A lack of recognition could be a serious dent in the morale and mental wellbeing of a workforce that is being pushed to the limit.
The first four British doctors to die of coronavirus were all Muslim men: Adil El Tayar, Alfa Sa’adu, Habib Zaidi and Amged el-Hawrani.
The medics had ancestory in regions including Africa, Asia and the Middle East. They all died while on the front line, battling to save others from the deadly virus that took their lives.
And black NHS healthcare assistant Thomas Harvey died from coronavirus on Sunday after treating sick patients with only gloves for protection. His family say they feel completely ‘let down’.
Five fatalities in minority NHS staff seems worryingly disproportionate to the percentage of total BAME workforce. It reinforces just how important it is to ensure that public appreciation is inclusive, and accurately reflects the contribution of minority medics.
The NHS was built on the contributions of immigrant staff. In its inception after the war, Britain recruited for nurses in Malaysia, Mauritius, the Caribbean and elsewhere in the empire.
Last year, now health secretary Matt Hancock even said that Britain needs a ‘new Windrush generation’, to solve the staffing problems in the NHS, just as they did in the 1950s.
But, despite this historic dependency on BAME staff, racism is still prevalent throughout the institution.
The number of BAME staff reporting bullying, harassment or abuse from patients, relatives or the public rose from 29.1% in 2016 to 29.8% in 2019.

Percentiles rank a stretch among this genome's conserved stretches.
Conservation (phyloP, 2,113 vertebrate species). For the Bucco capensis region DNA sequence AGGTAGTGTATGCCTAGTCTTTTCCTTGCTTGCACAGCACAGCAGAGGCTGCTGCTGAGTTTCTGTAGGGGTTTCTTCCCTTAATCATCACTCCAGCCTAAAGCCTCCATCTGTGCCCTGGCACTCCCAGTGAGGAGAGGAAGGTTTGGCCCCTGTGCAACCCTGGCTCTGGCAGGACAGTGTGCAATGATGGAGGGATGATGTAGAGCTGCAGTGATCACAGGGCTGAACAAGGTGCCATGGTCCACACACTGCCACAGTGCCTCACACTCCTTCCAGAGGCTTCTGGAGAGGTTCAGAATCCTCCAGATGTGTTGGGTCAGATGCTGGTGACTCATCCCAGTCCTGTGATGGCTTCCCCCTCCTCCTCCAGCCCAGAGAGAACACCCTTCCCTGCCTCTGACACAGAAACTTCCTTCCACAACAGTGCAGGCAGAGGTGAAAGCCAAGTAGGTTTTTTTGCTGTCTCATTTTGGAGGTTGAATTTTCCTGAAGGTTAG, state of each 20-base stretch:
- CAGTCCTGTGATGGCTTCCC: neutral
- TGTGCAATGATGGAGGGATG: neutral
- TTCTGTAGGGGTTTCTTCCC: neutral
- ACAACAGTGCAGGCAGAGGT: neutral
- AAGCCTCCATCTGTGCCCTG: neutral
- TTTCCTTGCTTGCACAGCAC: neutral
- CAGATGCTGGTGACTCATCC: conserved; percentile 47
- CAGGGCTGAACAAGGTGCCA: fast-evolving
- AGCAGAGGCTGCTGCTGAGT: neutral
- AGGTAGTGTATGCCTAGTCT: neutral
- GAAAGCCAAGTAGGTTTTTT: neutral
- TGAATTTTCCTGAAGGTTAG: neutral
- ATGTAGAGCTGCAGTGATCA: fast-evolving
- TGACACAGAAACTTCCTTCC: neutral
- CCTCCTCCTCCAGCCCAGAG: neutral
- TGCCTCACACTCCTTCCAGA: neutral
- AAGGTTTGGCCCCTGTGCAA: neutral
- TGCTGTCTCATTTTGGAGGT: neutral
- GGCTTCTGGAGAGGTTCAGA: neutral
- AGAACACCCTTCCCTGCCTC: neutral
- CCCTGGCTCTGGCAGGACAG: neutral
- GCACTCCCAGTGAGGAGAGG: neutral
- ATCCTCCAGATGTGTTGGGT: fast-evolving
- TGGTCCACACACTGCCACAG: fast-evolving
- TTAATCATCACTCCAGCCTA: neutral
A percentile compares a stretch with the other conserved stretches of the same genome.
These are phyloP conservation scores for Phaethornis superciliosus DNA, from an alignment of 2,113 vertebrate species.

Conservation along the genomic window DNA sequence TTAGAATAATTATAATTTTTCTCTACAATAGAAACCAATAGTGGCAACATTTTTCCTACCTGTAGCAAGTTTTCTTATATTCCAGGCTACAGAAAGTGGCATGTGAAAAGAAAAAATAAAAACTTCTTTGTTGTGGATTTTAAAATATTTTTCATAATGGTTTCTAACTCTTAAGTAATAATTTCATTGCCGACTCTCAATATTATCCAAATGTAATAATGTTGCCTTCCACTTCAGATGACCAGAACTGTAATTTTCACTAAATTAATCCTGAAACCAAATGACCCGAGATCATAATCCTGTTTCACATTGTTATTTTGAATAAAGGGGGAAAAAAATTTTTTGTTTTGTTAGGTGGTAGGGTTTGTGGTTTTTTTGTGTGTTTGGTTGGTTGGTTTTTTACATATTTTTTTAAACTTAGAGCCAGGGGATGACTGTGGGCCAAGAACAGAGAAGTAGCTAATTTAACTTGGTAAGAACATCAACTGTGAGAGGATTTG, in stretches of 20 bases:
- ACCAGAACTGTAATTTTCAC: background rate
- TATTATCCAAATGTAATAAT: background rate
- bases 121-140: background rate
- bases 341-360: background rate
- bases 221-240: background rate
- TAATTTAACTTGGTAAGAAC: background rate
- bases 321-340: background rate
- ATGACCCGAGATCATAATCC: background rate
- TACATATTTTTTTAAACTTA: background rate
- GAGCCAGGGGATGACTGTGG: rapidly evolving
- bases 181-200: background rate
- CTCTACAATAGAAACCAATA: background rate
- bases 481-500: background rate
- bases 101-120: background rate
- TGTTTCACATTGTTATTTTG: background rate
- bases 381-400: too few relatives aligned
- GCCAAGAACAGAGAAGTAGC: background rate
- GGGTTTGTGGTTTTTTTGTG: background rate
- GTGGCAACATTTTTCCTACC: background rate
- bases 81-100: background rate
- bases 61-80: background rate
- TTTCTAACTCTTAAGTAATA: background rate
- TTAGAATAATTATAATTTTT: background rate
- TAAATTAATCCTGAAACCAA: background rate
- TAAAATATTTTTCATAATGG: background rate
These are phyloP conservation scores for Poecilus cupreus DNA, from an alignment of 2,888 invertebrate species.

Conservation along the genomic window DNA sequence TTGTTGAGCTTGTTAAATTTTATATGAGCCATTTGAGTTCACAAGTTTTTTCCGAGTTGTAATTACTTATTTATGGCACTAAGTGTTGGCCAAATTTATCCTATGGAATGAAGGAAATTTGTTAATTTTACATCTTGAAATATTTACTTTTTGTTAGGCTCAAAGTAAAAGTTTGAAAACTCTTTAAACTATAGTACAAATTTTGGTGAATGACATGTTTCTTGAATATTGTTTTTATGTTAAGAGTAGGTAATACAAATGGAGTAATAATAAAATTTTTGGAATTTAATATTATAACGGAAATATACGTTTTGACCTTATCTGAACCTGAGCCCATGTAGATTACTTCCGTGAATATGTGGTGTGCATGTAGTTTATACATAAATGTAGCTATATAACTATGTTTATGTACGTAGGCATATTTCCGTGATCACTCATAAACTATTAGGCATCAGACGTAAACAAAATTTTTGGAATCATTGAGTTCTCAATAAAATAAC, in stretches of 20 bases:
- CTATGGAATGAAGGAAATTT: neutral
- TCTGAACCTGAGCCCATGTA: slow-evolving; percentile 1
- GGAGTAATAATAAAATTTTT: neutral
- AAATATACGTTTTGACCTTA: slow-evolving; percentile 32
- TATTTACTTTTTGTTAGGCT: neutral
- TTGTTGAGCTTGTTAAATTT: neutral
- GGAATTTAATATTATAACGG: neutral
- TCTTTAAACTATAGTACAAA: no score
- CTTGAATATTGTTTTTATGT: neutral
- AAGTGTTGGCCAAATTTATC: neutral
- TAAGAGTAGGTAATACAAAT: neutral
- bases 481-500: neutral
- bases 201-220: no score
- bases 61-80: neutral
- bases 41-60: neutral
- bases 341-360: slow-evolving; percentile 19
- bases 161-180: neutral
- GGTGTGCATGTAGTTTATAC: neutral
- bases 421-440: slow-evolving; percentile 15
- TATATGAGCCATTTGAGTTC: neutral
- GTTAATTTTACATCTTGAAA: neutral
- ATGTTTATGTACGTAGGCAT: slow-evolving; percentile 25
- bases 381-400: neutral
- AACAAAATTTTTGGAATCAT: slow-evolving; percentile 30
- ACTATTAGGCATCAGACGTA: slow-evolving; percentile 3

To be sidelined in public recognition during an unprecedented public health crisis must feel like a particularly sharp slap in the face for many minority members of staff.
Dr Catherine Omotayo says that this whitewashed depiction of the NHS is not a new phenomenon.
‘We saw this lack of visible diversity years ago, which is why many black medical societies have been formed on social media to represent us,’ Catherine tells Metro.co.uk. ‘Many pictures publicised on mainstream media do not show the beautiful colours I see when I physically enter the hospital or GP surgeries.’
She says it can definitely bring morale down among BAME staff, but she wants to be an inspiration for others.
‘Growing up, I never had any representation or black inspiration, the fact that I can be that for someone, encourages me to be the best version of myself each day at work.’
Catherine and her colleagues decided to make a lighthearted video for social media, showcasing the beautiful diversity within the NHS and putting a spotlight on black female medical staff.
‘It is important to recognise the real NHS staff,’ says Catherine. ‘We are all equally important and all work hard in our daily jobs to provide a high standard of service.
‘We deserve to be appreciated as much as our other colleagues. The NHS is a team, we are part of it too, we have a voice and I feel blessed to be able to use it.’
This is a global crisis that should transcend issues of race.
But the painful, lasting impacts of racial discrimination can’t be simply pushed aside by the people who live through them every day – no matter the circumstances.
It’s up to all of us to recognise everyone when we show our appreciation for the NHS, and to push back where we see certain sections of society being erased.
We will only get through this if we treat everybody with equal respect, recognition and understanding.
The State of Racism
This series is an in-depth look at racism in the UK in 2020.
We aim to look at how, where and why racist attitudes and biases impact people of colour from all walks of life.
It’s vital to improve the language we have to talk about racism and start the difficult conversations about inequality.
We want to hear from you – if you have a personal story or experience of racism that you would like to share get in touch: [email protected]